China's seeming recalibration of the North's value reflects escalating tensions with the U.S., which have been in part caused by an assertive foreign policy that differs from Xi's predecessors' stance of staying low-key and biding their time until China's clout matches that of its superpower rival.

Xi has been aggressively doubling down on China's territorial claims in the lion's share of the South China Sea by establishing artificial islands capable of military operations, accelerating military modernization and seeking to build new global institutions such as the Asia Infrastructure Development Bank, which is seen as a counterweight to U.S.-led bodies like the World Bank.

He has also been pushing for the One Belt One Road initiative, widely seen as a scheme for global preeminence. The initiative seeks to connect China with Southeast Asia, Central Asia, Europe and Africa through "land and maritime silk roads."

Geopolitical tensions have further escalated in recent months as the U.S. has demanded a sweeping change in what it calls China's unfair trade practices, such as providing state subsidies to high-tech industries and requiring technology transfers for greater market access.

The U.S. pressure on China has also intensified on the security front.

In its recent report on a comprehensive strategy to ensure a "free, open" Indo-Pacific, the U.S. Department of Defense accused China of being a "revisionist power" seeking to alter what it calls the rules-based order.

The report also drew the ire of Beijing by listing Taiwan, which China regards as part of its territory under its "One China" policy, as a group of partner "countries" for America's Indo-Pacific strategy.

Against this backdrop, Xi appears to have started to re-examine the geopolitical value of North Korea, analysts noted.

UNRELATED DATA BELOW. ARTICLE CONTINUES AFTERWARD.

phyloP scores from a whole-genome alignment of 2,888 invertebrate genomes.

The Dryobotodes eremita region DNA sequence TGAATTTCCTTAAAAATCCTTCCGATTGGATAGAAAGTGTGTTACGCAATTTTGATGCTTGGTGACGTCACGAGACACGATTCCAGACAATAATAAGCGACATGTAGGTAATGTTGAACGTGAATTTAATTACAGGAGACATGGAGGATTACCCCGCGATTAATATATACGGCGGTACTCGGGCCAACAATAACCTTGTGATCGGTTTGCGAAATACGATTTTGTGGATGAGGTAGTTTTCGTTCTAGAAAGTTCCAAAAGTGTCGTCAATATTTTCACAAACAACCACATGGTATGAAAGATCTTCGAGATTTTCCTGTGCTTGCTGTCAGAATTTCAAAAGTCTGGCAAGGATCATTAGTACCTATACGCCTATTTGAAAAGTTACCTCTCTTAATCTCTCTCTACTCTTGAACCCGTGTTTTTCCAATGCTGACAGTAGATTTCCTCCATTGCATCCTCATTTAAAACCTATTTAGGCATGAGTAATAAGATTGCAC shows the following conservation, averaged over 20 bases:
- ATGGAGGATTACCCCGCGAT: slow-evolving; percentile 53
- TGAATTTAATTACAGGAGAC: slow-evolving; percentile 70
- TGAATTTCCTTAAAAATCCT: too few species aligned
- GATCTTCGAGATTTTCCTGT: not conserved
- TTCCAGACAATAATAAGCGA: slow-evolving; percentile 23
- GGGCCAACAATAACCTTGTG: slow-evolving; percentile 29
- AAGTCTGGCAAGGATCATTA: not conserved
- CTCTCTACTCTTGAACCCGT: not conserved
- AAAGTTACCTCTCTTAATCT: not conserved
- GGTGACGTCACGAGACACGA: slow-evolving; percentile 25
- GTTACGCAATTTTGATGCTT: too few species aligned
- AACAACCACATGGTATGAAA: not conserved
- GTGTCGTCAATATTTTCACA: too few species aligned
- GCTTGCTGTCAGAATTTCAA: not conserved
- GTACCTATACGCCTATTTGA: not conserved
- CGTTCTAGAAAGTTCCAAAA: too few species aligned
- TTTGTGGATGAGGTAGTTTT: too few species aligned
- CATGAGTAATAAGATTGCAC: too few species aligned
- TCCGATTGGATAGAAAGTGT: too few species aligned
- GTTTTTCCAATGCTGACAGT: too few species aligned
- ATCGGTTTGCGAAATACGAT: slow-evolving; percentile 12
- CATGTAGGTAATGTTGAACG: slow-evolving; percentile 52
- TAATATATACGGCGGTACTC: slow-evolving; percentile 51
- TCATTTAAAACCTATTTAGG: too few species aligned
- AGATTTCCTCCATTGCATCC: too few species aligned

"Given various circumstances, China appears bound to continue the taut relationship with the U.S. and in that process, China might think improved relations with the North serve its national interests," said Suh Jin-young, professor emeritus at Korea University.

"While reevaluating the strategic value of the North, China would think about how to shape the relationship with the North in a way that best promotes its interests," he added.

In a rare contribution to the Rodong Sinmun, the North's main newspaper, Xi said that he would try to contribute to making progress in the nuclear talks between Washington and Pyongyang that have been at an impasse since the two countries' no-deal summit in Hanoi in February.

Xi's planned trip has apparently overshadowed South Korean President Moon Jae-in's efforts to hold another summit with North Korean leader Kim Jong-un to help break the deadlock in the negotiations.

As to the purpose of Xi's trip to the North, experts' predictions varied.

Some argued that Xi could use his trip to ensure that the North remains in China's orbit through pledges of economic, political and diplomatic assistance short of outwardly contravening the global sanctions regime.

Others predicted that Xi could persuade Kim to take substantive denuclearization steps so as to ease China's geopolitical tensions with the U.S., particularly ahead of his planned talks with Trump on the sidelines of the Group of 20 summit in Osaka, Japan, on June 28 and 29.

Kim Tae-hyun, professor of international politics at Chung-Ang University, said that the likelihood of Kim taking steps to reduce the North's autonomy and put his country under China's control are slim.